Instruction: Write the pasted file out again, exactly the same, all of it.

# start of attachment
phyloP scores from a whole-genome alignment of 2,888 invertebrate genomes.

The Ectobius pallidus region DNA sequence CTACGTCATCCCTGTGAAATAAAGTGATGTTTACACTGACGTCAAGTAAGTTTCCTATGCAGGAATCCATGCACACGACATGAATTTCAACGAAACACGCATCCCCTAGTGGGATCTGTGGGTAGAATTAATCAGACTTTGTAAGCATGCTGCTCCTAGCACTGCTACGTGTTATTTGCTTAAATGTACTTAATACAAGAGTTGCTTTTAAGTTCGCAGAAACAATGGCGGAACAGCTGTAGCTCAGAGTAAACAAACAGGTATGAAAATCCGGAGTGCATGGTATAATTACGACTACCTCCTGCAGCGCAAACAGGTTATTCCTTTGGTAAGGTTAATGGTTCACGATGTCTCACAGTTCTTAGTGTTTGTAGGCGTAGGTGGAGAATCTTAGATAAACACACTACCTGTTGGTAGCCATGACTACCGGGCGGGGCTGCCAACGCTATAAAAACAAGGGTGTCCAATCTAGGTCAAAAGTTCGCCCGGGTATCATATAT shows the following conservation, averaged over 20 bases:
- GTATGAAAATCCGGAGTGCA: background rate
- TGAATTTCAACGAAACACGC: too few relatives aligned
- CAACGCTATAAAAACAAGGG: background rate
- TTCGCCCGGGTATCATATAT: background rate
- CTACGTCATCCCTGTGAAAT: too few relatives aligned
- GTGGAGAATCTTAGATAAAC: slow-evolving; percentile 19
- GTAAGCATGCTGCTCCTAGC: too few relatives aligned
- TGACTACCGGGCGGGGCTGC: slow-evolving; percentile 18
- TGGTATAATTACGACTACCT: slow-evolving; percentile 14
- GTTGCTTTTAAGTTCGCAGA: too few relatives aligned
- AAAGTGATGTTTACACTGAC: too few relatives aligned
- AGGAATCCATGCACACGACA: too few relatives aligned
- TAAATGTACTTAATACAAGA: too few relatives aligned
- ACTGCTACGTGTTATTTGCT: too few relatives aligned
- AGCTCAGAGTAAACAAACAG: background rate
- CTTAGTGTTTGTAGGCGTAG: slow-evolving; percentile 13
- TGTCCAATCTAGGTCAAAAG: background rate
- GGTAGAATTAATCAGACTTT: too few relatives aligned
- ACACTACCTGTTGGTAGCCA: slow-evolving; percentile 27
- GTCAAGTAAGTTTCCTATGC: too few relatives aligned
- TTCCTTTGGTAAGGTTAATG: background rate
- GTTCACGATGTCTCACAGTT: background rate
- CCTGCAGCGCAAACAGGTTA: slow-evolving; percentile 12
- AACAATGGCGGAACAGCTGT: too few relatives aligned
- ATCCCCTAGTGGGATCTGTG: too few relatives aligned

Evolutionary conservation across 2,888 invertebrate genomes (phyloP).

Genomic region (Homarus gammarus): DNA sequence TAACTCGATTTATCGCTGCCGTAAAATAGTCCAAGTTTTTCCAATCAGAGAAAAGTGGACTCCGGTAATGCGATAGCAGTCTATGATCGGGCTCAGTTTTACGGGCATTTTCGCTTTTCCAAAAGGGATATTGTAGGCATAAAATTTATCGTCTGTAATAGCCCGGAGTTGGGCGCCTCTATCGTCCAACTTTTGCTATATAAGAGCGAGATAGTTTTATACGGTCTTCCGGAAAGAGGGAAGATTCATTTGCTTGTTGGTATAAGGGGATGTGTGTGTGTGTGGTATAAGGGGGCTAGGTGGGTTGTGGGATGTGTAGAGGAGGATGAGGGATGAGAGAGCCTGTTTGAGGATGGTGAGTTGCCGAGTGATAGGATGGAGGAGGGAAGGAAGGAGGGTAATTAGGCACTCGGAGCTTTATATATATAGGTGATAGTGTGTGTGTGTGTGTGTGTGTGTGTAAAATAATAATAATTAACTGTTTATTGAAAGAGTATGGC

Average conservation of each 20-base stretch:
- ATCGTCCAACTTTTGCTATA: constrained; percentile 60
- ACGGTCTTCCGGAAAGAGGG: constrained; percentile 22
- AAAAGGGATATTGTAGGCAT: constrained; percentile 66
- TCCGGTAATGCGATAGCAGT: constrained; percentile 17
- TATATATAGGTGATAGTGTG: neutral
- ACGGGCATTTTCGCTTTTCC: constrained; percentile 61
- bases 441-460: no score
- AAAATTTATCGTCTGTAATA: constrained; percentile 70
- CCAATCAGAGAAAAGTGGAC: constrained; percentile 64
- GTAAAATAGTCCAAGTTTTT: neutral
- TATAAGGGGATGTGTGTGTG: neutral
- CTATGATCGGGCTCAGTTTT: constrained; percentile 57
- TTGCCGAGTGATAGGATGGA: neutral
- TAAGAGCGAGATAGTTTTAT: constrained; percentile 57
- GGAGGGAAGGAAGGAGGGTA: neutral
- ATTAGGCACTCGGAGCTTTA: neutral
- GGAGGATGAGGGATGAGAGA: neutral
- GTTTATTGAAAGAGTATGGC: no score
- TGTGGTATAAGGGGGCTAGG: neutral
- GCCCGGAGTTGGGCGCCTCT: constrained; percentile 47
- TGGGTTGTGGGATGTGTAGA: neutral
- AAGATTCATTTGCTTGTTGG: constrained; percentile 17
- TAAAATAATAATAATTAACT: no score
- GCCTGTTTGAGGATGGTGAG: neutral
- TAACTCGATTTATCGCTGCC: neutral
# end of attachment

phyloP scores from a whole-genome alignment of 2,888 invertebrate genomes.

The Ectobius pallidus region DNA sequence CTACGTCATCCCTGTGAAATAAAGTGATGTTTACACTGACGTCAAGTAAGTTTCCTATGCAGGAATCCATGCACACGACATGAATTTCAACGAAACACGCATCCCCTAGTGGGATCTGTGGGTAGAATTAATCAGACTTTGTAAGCATGCTGCTCCTAGCACTGCTACGTGTTATTTGCTTAAATGTACTTAATACAAGAGTTGCTTTTAAGTTCGCAGAAACAATGGCGGAACAGCTGTAGCTCAGAGTAAACAAACAGGTATGAAAATCCGGAGTGCATGGTATAATTACGACTACCTCCTGCAGCGCAAACAGGTTATTCCTTTGGTAAGGTTAATGGTTCACGATGTCTCACAGTTCTTAGTGTTTGTAGGCGTAGGTGGAGAATCTTAGATAAACACACTACCTGTTGGTAGCCATGACTACCGGGCGGGGCTGCCAACGCTATAAAAACAAGGGTGTCCAATCTAGGTCAAAAGTTCGCCCGGGTATCATATAT shows the following conservation, averaged over 20 bases:
- GTATGAAAATCCGGAGTGCA: background rate
- TGAATTTCAACGAAACACGC: too few relatives aligned
- CAACGCTATAAAAACAAGGG: background rate
- TTCGCCCGGGTATCATATAT: background rate
- CTACGTCATCCCTGTGAAAT: too few relatives aligned
- GTGGAGAATCTTAGATAAAC: slow-evolving; percentile 19
- GTAAGCATGCTGCTCCTAGC: too few relatives aligned
- TGACTACCGGGCGGGGCTGC: slow-evolving; percentile 18
- TGGTATAATTACGACTACCT: slow-evolving; percentile 14
- GTTGCTTTTAAGTTCGCAGA: too few relatives aligned
- AAAGTGATGTTTACACTGAC: too few relatives aligned
- AGGAATCCATGCACACGACA: too few relatives aligned
- TAAATGTACTTAATACAAGA: too few relatives aligned
- ACTGCTACGTGTTATTTGCT: too few relatives aligned
- AGCTCAGAGTAAACAAACAG: background rate
- CTTAGTGTTTGTAGGCGTAG: slow-evolving; percentile 13
- TGTCCAATCTAGGTCAAAAG: background rate
- GGTAGAATTAATCAGACTTT: too few relatives aligned
- ACACTACCTGTTGGTAGCCA: slow-evolving; percentile 27
- GTCAAGTAAGTTTCCTATGC: too few relatives aligned
- TTCCTTTGGTAAGGTTAATG: background rate
- GTTCACGATGTCTCACAGTT: background rate
- CCTGCAGCGCAAACAGGTTA: slow-evolving; percentile 12
- AACAATGGCGGAACAGCTGT: too few relatives aligned
- ATCCCCTAGTGGGATCTGTG: too few relatives aligned

Evolutionary conservation across 2,888 invertebrate genomes (phyloP).

Genomic region (Homarus gammarus): DNA sequence TAACTCGATTTATCGCTGCCGTAAAATAGTCCAAGTTTTTCCAATCAGAGAAAAGTGGACTCCGGTAATGCGATAGCAGTCTATGATCGGGCTCAGTTTTACGGGCATTTTCGCTTTTCCAAAAGGGATATTGTAGGCATAAAATTTATCGTCTGTAATAGCCCGGAGTTGGGCGCCTCTATCGTCCAACTTTTGCTATATAAGAGCGAGATAGTTTTATACGGTCTTCCGGAAAGAGGGAAGATTCATTTGCTTGTTGGTATAAGGGGATGTGTGTGTGTGTGGTATAAGGGGGCTAGGTGGGTTGTGGGATGTGTAGAGGAGGATGAGGGATGAGAGAGCCTGTTTGAGGATGGTGAGTTGCCGAGTGATAGGATGGAGGAGGGAAGGAAGGAGGGTAATTAGGCACTCGGAGCTTTATATATATAGGTGATAGTGTGTGTGTGTGTGTGTGTGTGTGTAAAATAATAATAATTAACTGTTTATTGAAAGAGTATGGC

Average conservation of each 20-base stretch:
- ATCGTCCAACTTTTGCTATA: constrained; percentile 60
- ACGGTCTTCCGGAAAGAGGG: constrained; percentile 22
- AAAAGGGATATTGTAGGCAT: constrained; percentile 66
- TCCGGTAATGCGATAGCAGT: constrained; percentile 17
- TATATATAGGTGATAGTGTG: neutral
- ACGGGCATTTTCGCTTTTCC: constrained; percentile 61
- bases 441-460: no score
- AAAATTTATCGTCTGTAATA: constrained; percentile 70
- CCAATCAGAGAAAAGTGGAC: constrained; percentile 64
- GTAAAATAGTCCAAGTTTTT: neutral
- TATAAGGGGATGTGTGTGTG: neutral
- CTATGATCGGGCTCAGTTTT: constrained; percentile 57
- TTGCCGAGTGATAGGATGGA: neutral
- TAAGAGCGAGATAGTTTTAT: constrained; percentile 57
- GGAGGGAAGGAAGGAGGGTA: neutral
- ATTAGGCACTCGGAGCTTTA: neutral
- GGAGGATGAGGGATGAGAGA: neutral
- GTTTATTGAAAGAGTATGGC: no score
- TGTGGTATAAGGGGGCTAGG: neutral
- GCCCGGAGTTGGGCGCCTCT: constrained; percentile 47
- TGGGTTGTGGGATGTGTAGA: neutral
- AAGATTCATTTGCTTGTTGG: constrained; percentile 17
- TAAAATAATAATAATTAACT: no score
- GCCTGTTTGAGGATGGTGAG: neutral
- TAACTCGATTTATCGCTGCC: neutral